Friday, January 26, 2018

Chemical stew and a dog named Friday

Scrolling through Facebook over the weekend, I came across a disturbing post from my friend Belinda. Because I felt this was important info to share with any pet lovers in the community, I asked her to write a guest post for me and she agreed. Below is her account of what happened to her dog when she took him for a walk last week. 

I can’t describe the guilt I feel writing this. I can only console myself by repeating, “Next time, I’ll know better.”

Standing in the parking lot, I stared at the endless solid chunks of de-icing salt. The chemicals were especially thick after the extreme temperatures and considerable snowfall we had in Western Pennsylvania. I looked down at my dog, Friday, as he laid on his side whimpering and compulsively licking his paws. Instinctively, I knew what was wrong with him, but how? And why? I always took him out for a walk as soon as the temperature allowed. What was it about these chemicals and this outing that left him with painful chemical burns between the pads of his paws? And more importantly, how can dog lovers everywhere avoid a scenario like this in the future?

I made a number of regrettable mistakes that day. Here are a few things I wished I’d known to look out for: 

Excessive de-icing 

Each product has different guidelines on how much is considered “safe.” Unfortunately, most of the warnings are geared more toward not damaging concrete than not harming animals. But I’m guessing if it can corrode a parking lot, it’s probably not good for bare paws. I distinctly remember the sheer volume of little ice rocks that littered the parking lot that day. Next time, I’ll choose a different route.

A period of exceptionally cold temperatures

Harsher weather requires a broader variety of snow and ice treatments. Once the temperatures dive into the negatives, most snow removal companies need to concoct a “chemical stew,” with many of the ingredients imported from Asia and other parts of the globe. We simply don’t know much about the safety and purity of it. And with all those chemicals interacting with each other, who knows the true potency on any given surface?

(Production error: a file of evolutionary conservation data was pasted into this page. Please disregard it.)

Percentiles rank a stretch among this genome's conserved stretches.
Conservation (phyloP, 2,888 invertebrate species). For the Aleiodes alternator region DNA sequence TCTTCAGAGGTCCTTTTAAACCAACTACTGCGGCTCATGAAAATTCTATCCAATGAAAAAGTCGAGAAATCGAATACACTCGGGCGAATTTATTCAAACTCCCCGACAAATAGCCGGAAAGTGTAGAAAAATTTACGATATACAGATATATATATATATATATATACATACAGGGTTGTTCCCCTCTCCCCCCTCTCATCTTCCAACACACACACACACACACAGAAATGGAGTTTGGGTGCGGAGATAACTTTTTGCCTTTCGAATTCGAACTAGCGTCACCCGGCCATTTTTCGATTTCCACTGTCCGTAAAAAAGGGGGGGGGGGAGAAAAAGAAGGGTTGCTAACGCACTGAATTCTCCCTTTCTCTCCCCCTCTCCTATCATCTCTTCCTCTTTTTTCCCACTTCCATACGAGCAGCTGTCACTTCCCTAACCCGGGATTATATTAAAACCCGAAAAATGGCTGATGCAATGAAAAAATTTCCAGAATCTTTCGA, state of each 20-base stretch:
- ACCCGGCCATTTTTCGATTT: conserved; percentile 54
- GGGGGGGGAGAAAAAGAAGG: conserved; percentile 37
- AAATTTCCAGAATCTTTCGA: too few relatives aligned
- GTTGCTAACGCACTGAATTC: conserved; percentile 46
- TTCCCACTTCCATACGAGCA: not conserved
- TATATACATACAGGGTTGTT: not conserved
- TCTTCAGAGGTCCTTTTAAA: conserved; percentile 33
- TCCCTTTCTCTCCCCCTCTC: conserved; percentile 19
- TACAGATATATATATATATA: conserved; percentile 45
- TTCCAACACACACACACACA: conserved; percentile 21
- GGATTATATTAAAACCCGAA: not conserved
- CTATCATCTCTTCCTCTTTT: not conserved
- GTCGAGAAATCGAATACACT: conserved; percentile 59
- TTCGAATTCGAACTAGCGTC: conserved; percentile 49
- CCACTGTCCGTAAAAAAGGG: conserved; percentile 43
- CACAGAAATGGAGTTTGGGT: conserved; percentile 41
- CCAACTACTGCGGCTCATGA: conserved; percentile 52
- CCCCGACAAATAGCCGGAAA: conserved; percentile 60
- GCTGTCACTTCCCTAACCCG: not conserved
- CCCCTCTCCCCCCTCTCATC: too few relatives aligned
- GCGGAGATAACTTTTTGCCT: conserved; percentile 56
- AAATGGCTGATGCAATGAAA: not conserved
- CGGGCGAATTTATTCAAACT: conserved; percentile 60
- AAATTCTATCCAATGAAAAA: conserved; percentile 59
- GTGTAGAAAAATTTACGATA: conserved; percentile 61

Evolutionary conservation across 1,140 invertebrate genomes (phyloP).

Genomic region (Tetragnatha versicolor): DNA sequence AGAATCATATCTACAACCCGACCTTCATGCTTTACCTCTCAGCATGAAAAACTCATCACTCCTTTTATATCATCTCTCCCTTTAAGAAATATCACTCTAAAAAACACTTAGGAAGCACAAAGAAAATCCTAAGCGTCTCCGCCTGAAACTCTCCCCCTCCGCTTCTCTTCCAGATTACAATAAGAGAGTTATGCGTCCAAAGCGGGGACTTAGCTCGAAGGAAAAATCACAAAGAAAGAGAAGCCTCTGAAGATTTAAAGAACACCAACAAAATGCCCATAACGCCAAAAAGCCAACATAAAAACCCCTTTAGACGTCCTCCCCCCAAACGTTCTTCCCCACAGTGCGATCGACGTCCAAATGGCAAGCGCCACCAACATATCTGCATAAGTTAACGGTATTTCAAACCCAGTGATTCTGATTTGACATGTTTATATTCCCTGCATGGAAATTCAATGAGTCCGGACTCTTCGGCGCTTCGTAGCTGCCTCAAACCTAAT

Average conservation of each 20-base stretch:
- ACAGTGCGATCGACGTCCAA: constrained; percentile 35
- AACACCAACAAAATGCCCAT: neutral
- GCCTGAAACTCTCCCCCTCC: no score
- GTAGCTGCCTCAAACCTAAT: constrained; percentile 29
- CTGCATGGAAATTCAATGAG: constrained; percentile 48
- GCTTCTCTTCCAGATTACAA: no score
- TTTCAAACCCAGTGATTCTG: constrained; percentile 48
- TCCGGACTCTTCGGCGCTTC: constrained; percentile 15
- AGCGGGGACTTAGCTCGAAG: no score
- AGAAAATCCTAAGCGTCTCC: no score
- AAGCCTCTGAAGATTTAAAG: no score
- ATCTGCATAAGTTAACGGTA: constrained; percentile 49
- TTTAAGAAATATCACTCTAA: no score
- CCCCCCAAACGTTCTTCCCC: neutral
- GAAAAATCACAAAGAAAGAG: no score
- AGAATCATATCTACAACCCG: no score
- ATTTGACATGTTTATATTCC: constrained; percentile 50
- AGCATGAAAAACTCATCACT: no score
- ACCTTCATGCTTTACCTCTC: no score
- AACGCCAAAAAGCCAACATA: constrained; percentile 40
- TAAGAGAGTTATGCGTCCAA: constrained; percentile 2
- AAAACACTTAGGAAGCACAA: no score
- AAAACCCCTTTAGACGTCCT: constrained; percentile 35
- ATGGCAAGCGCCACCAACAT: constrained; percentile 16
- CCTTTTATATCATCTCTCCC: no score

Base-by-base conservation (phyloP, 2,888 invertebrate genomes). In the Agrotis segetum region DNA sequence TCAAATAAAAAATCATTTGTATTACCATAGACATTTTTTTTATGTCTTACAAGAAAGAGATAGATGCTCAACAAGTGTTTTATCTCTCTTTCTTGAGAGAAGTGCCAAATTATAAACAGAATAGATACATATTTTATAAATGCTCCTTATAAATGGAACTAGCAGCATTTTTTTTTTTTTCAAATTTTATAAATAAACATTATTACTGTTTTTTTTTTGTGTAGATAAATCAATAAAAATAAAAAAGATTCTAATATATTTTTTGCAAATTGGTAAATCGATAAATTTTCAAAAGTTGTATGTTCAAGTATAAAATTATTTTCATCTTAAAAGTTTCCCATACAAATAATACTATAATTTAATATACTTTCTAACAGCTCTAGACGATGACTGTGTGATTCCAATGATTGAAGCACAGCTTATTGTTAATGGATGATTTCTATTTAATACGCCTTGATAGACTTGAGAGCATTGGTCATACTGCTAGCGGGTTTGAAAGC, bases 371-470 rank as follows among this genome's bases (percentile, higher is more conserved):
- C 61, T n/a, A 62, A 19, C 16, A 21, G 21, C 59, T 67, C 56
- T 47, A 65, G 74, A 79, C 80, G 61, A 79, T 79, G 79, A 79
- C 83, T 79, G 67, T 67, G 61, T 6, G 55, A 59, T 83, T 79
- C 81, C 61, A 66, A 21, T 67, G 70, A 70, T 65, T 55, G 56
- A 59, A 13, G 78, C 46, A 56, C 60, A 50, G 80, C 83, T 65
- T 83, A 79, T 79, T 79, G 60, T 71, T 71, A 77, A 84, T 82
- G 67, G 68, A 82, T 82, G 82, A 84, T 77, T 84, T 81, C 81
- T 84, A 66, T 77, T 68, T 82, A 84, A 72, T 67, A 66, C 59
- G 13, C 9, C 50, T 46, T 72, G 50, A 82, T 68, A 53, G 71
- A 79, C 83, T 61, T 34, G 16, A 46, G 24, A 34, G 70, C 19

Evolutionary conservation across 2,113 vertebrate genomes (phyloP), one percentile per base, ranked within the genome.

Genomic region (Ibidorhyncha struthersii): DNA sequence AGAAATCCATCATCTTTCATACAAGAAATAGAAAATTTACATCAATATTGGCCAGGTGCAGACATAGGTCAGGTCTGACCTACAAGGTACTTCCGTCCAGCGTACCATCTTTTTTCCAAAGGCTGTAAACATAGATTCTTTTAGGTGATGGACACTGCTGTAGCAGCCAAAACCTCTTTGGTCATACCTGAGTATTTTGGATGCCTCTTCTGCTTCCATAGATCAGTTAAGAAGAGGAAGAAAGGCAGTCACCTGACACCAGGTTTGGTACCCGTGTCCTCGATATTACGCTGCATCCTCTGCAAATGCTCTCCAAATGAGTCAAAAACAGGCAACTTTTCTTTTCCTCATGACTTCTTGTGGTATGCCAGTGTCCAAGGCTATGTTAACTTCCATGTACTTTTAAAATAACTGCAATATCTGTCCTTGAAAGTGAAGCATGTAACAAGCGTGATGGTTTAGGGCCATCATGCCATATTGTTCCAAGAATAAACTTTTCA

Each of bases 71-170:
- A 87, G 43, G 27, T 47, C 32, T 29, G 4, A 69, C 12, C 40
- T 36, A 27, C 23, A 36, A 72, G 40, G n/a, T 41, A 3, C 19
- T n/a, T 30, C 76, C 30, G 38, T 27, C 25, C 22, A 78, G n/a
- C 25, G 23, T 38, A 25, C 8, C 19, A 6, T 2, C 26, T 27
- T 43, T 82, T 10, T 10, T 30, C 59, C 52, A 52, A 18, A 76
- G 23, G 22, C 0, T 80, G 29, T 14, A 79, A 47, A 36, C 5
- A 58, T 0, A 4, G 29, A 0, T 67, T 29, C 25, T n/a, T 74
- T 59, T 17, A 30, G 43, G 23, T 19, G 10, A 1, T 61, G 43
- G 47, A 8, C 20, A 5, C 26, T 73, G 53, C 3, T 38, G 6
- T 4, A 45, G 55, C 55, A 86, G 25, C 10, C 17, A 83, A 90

The day Friday’s paws were burned, we were warming up from a particularly cold spell. I suspect he picked up a piece of solid salt chemical and when it came into contact with his damp paws, it turned into what pennDOT describes as a “strong brine," which is what caused the immediate chemical burn.

An area of low traffic

Here’s where the irony kicks in. A lot of the de-icing chemicals work best when there’s frequent friction; like tires driving on a busy road. So parking lots and walkways have to use a stronger mixture of the “brine” to keep pedestrians safe. Of course, I'm not suggesting you walk your dog where there’s high traffic. But be aware of the extra risks walkways may pose to your pooch.

What about booties? Every dog is different. I know Friday wouldn't tolerate having them on his feet and would have them off within seconds. But if your dog doesn’t mind them, it may be worth the cost and effort to protect those paws from these harsh chemicals.

As for me, I’m lucky to have two indoor dog parks nearby. My Sheltie requires lots of exercise and mental stimulation. Staying cooped up in the house isn’t really an option. People laugh at me taking Friday to our “doggie social.” But for future cold and thawing weather, the indoor dog park may just be the the only way to go.

Belinda and Friday live in Pennsylvania with their family. They enjoy agility, long hikes, and snuggling on the sofa. They've been together since 2009 and neither can imagine life without the other.

If your pet has been exposed to de-icing chemicals and has burns on his paws, there are safe and natural treatments. Click here for some guidance.

And click here for a safer, non-salt solution for de-icing your own driveway and walk.


  1. Sometimes, dogs who won't tolerate booties on, will do well with a pad wax applied before the walk. Might be worth looking into.


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